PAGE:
DALLAS – Not long ago, the Wild ended a 10-year run of 16 consecutive losses at American Airlines Center, so the Wild never has been too fond of playing in Dallas.
So Saturday night had the potential of being torturous for the Wild, especially given the fact it was playing the team Mike Yeo believes "arguably" is the most skilled in the NHL with last year's leading NHL scorer, Jamie Benn, and young star Tyler Seguin off to monstrous starts.
But the Zach Parise-less Wild and especially Devan Dubnyk did a high-quality job bottling up the dynamic duo. Unfortunately for Minnesota, it was Dallas' other young star, 23-year-old John Klingberg, who couldn't be contained.
Klingberg, the NHL's leading scorer among defensemen and a guy drafted 131st in 2010, had a three-point night, including the winner with 1 minute, 42 seconds left in overtime to give Dallas a 3-2 win in the Central Division showdown.
"He was pretty darn good again," Stars coach Lindy Ruff said of Klingberg. "If he doesn't [score the goal], you might write a story about Dubnyk."
The Stars fired 36 shots at Dubnyk, 18 from offensive talents Benn, Jason Spezza and Patrick Sharp.
The Wild was outshot 5-zip in overtime, the final dagger coming when Klingberg took Seguin's saucer pass on a 2-on-1 and roofed a beauty over Dubnyk's glove.
"I'm starting to dislike [3-on-3] the more we go here," said a smiling Dubnyk, his team 1-3. "Separate category for goals against, and I'll have no problem with 3-on-3."
One game after being the overtime hero at Carolina, Jason Zucker overextended his shift, then got on the wrong side of a puck battle between Benn and Mikko Koivu at the Stars blue line. When Benn bumped it up to Seguin, Zucker didn't have enough gas in the tank to backcheck.
"They got caught with some guys that were tired," Klingberg said. "I was tired, too."
Yeo wasn't happy with his team's 3-on-3 play, saying, "We've got to make sure we're not giving up 2-on-1 after 2-on-1."
Still, it was a well-earned point for the Wild, which twice battled back — on tying goals by Nino Niederreiter and Marco Scandella.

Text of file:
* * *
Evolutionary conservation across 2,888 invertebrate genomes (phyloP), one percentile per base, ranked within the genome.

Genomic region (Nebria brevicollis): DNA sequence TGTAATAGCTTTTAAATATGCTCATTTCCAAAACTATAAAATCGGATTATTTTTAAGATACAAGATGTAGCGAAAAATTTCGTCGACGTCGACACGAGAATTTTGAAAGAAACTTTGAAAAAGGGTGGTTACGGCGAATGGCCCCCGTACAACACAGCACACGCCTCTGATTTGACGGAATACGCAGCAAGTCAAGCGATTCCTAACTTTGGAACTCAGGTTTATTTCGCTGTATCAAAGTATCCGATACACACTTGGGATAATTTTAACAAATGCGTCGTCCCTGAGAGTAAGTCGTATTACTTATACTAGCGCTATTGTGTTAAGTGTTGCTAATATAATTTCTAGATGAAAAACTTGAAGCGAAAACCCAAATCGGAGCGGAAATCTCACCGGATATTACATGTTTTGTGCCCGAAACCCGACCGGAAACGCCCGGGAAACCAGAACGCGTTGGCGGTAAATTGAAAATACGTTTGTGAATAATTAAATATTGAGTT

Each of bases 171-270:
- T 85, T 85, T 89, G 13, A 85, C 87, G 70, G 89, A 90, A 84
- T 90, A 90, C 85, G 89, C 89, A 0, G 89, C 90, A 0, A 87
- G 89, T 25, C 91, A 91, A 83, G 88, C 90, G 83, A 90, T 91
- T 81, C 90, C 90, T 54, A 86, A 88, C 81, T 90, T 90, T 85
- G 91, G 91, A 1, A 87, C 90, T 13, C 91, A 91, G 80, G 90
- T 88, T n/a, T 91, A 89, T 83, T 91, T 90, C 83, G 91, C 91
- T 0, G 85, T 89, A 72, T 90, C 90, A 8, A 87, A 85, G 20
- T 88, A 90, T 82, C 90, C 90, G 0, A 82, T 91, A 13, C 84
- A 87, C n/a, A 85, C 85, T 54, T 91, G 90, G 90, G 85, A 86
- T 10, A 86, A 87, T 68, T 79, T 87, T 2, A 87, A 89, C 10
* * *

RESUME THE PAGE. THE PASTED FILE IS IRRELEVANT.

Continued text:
The Scandella goal was dramatic. The defenseman had been away from the Wild for a week at the bedside of his ailing father, Francesco. After saying his goodbyes and apparently making peace with that, Scandella contacted the Wild late Friday and said it was time to come back.
He told Dubnyk he was going to score. Scandella did, forcing overtime with a tying goal in the third period off an Erik Haula pass.
"You could tell it meant a lot," Haula said. "He was saying it was for his dad. It was a pretty special moment. I have all the respect in the world for that guy."
Added Dubnyk: "It's a difficult time for him right now. We miss him when he's gone, but we know some things are more important."
The Wild lost the special teams battle, giving up a power-play goal to Benn and a goal to Spezza one second after a power play. Both were deflected, both off Klingberg shots.
"That's a skilled team there. There's not really a way to stop them from getting their chances," Dubnyk said.
The Wild's power play went 0-for-4, the first three registering no shots. Overall, the Wild, which never could get the lead, had 24 shots, excluding 19 that were blocked and 23 others that missed the net.
"We got a point, which is OK, but we left some things out there that we could have been done better," Yeo said. "Top to bottom, I don't think that we were on them enough tonight."